Mott the Hoople: All the Young Dudes (Paperback)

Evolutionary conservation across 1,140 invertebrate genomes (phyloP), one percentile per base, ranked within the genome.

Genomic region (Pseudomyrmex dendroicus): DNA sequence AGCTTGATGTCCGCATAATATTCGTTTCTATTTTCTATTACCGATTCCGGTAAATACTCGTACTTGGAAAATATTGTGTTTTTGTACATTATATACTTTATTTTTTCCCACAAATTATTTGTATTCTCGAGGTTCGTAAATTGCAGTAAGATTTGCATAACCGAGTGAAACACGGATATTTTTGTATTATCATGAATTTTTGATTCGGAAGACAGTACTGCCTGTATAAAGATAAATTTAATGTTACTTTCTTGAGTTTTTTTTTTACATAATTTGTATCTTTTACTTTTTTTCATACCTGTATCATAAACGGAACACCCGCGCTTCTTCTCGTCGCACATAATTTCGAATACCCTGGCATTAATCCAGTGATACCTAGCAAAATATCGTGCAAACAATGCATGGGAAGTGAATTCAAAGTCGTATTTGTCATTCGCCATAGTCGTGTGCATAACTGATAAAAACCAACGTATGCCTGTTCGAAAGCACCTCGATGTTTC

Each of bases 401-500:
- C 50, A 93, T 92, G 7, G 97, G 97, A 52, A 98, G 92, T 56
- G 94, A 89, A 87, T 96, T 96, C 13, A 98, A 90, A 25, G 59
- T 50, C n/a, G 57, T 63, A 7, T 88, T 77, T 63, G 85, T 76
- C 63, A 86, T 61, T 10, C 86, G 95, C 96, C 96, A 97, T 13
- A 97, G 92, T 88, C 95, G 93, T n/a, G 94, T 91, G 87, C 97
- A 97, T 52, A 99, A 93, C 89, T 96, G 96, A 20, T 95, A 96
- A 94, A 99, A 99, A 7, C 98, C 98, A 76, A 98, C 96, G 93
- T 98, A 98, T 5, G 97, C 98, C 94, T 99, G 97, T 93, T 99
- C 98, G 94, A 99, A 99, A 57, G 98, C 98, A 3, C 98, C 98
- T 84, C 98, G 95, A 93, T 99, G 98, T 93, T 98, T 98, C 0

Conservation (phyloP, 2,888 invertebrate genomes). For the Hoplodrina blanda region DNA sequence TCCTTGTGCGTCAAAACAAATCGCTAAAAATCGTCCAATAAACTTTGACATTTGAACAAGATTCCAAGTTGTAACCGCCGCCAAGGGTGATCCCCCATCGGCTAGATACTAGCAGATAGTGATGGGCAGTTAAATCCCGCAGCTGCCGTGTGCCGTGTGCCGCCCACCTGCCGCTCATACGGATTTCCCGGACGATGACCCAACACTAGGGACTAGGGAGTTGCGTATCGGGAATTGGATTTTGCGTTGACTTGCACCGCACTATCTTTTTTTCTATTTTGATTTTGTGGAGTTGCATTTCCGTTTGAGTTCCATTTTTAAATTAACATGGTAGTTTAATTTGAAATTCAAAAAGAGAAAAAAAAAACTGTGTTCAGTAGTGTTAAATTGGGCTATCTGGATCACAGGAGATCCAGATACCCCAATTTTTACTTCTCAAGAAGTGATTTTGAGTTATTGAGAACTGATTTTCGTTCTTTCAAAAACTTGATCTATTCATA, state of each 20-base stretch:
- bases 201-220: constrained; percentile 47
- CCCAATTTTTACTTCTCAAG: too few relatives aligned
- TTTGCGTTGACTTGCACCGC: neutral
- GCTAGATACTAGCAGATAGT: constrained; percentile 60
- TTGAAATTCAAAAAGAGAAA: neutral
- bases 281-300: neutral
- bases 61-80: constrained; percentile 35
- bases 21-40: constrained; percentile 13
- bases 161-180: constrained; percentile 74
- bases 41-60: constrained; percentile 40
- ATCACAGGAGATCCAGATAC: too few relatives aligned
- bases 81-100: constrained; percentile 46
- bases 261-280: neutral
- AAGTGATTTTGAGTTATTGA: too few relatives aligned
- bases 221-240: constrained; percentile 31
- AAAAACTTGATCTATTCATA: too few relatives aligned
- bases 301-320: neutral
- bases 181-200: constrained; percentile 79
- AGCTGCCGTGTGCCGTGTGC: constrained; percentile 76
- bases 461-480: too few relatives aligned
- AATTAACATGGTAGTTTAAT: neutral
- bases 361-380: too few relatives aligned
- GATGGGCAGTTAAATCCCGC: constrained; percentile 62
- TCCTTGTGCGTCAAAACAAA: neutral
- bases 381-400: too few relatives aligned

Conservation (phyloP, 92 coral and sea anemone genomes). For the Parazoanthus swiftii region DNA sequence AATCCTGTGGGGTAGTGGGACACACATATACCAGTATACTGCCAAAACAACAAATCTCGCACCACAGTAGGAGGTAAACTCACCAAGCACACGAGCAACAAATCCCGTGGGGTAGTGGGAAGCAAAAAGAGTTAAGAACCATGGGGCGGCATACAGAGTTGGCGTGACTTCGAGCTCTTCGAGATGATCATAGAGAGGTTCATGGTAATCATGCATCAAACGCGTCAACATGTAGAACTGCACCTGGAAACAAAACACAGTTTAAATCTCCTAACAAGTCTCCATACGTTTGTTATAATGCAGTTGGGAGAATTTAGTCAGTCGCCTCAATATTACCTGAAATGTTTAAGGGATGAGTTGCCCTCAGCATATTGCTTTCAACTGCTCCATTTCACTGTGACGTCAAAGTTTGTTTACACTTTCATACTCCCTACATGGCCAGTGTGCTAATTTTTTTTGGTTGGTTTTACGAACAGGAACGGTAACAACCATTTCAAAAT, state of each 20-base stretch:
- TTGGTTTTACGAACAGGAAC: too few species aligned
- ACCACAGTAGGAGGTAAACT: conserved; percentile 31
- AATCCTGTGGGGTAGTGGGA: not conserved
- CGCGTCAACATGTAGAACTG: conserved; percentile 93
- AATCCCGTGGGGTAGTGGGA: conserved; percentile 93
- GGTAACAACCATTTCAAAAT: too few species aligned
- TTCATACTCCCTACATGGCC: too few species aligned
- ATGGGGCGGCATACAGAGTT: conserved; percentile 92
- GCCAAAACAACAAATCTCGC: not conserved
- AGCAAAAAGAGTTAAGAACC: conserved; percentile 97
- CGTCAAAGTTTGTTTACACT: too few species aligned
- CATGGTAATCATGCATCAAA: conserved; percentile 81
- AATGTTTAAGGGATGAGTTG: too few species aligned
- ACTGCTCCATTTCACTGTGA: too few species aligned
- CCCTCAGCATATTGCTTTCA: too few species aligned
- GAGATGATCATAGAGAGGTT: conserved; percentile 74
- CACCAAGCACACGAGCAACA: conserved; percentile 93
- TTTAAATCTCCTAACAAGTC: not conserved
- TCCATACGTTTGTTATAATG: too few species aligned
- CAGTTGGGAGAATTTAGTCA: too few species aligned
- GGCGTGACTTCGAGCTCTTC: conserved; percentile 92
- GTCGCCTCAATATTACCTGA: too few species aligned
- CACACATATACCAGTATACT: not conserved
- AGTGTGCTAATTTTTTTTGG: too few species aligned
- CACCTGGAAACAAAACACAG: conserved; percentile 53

Mott the Hoople, formed in Hereford, Herefordshire, England, UK, are a rock band, popular during the glam rock era of the early to mid-'70s, best known for the song All the Young Dudes, written for them by David Bowie, which appeared on their eponymous album of 1972. The Doc Thomas Group were formed in 1966 with Mick Ralphs on guitar, Stan Tippins on vocals, and Pete Overend Watts on bass. Mick and Stan had been in a local Hereford band the Buddies, while Watts had been in Ross-on-Wye outfit the Soulents with Dale 'Buffin' Griffin on drums. The Doc Thomas Group had a concert residency at a nightclub in a resort town in Italy. The band was offered a recording contract with the Italian label Dischi Interrecord then released a self-titled L.P. during January 1967. Dale Griffin and organist Verden Alle joined the band the following year. Although they toured and recorded in Italy as the Doc Thomas Group, their UK gigs were played under the names of the Shakedown Sound then 'Silence', the band recording demos at Rockfield Studios in Monmouth, Wales, which were shopped to EMI, Polydor, Immediate and Apple but with no success. The group came to the attention of Guy Stevens at Island Records, who liked them but not with Tippins as lead singer. Adverts were placed, stating 'Singer wanted, must be image-minded and hungry', Ian Hunter being selected as lead singer and piano player, with Stan becoming their road manager. While in prison for a drug offence, Guy read the Willard Manus novel Mott the Hoople about an eccentric who worked in a circus freak show, deciding to use it as a band name. 'Silence' reluctantly agreed to change their name to Mott The Hoople following their audition for Stevens in early 1969. The group's eponymous debut album, recorded in only one week that year, was a cult success. Their repertoire included cover versions of Laugh at Me by Sonny Bono and At the Crossroads, by Doug Sahm's Sir Douglas Quintet, along with an instrumental cover of The Kinks hit You Really Got Me. Their 2nd L.P., Mad Shadows (1970), sold poorly, having received mostly negative reviews then Wildlife (1971) was rated even worse by the critics, but got the highest UK album chart position of the band's pre-glam rock years, flirting with an overtly country-hippie stance and more acoustic instrumentation on some Ralphs-penned songs. Mott the Hoople and Bridget St John were showcased on BBC2's Disco 2 on 10th October 1970.